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Discovering the Elusive Lyre Snake: Traits and Habitat

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The Lyre Snake, scientifically known as *Trimorphodon lambda*, is an intriguing reptile native to the southwestern United States and parts of Mexico. This snake is particularly notable for its distinctive V-shaped pattern on the head, which somewhat resembles a lyre, a classical stringed musical instrument. Its body is generally light brown or gray with darker brown blotches, which provides excellent camouflage among the desert rocks and sands.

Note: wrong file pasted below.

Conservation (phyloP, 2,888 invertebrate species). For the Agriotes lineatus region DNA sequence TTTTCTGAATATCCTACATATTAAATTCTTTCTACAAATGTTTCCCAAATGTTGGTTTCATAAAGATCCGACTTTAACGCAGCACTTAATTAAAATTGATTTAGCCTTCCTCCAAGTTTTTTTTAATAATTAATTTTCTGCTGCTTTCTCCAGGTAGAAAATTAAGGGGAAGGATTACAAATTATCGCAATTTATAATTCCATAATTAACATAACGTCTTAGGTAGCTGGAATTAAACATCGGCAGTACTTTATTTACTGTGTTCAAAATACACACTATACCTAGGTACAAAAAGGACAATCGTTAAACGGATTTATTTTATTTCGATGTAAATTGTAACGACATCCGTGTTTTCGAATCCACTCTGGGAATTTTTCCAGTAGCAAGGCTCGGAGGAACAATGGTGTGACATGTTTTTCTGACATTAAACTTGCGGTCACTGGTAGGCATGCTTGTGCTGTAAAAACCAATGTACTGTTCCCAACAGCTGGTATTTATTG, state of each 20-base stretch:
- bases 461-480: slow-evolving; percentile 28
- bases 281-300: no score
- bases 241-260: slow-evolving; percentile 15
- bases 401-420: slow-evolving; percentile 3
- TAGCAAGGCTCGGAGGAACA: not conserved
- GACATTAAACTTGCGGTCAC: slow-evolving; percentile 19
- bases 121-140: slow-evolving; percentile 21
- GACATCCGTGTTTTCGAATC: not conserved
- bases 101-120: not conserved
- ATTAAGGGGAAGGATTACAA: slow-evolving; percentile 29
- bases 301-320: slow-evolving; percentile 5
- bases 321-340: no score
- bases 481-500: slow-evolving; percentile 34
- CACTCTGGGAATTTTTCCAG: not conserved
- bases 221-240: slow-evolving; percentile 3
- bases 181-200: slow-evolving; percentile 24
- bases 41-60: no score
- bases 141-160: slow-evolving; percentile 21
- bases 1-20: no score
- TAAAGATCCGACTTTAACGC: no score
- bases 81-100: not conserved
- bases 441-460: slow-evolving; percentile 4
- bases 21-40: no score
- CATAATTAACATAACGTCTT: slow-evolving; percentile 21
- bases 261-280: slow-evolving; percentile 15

On a Big Jeep Tour in Bisbee, Arizona, a guide might point out the Lyre Snake as it skillfully navigates the rocky terrain. These snakes are nocturnal, so they are more active in the cooler night temperatures, slithering across the desert in search of their next meal. They primarily prey on small mammals, birds, and occasionally other reptiles. The Lyre Snake's ability to climb and its mild venom, which it uses to subdue its prey, make it a fascinating subject for visitors interested in the natural history of the area.

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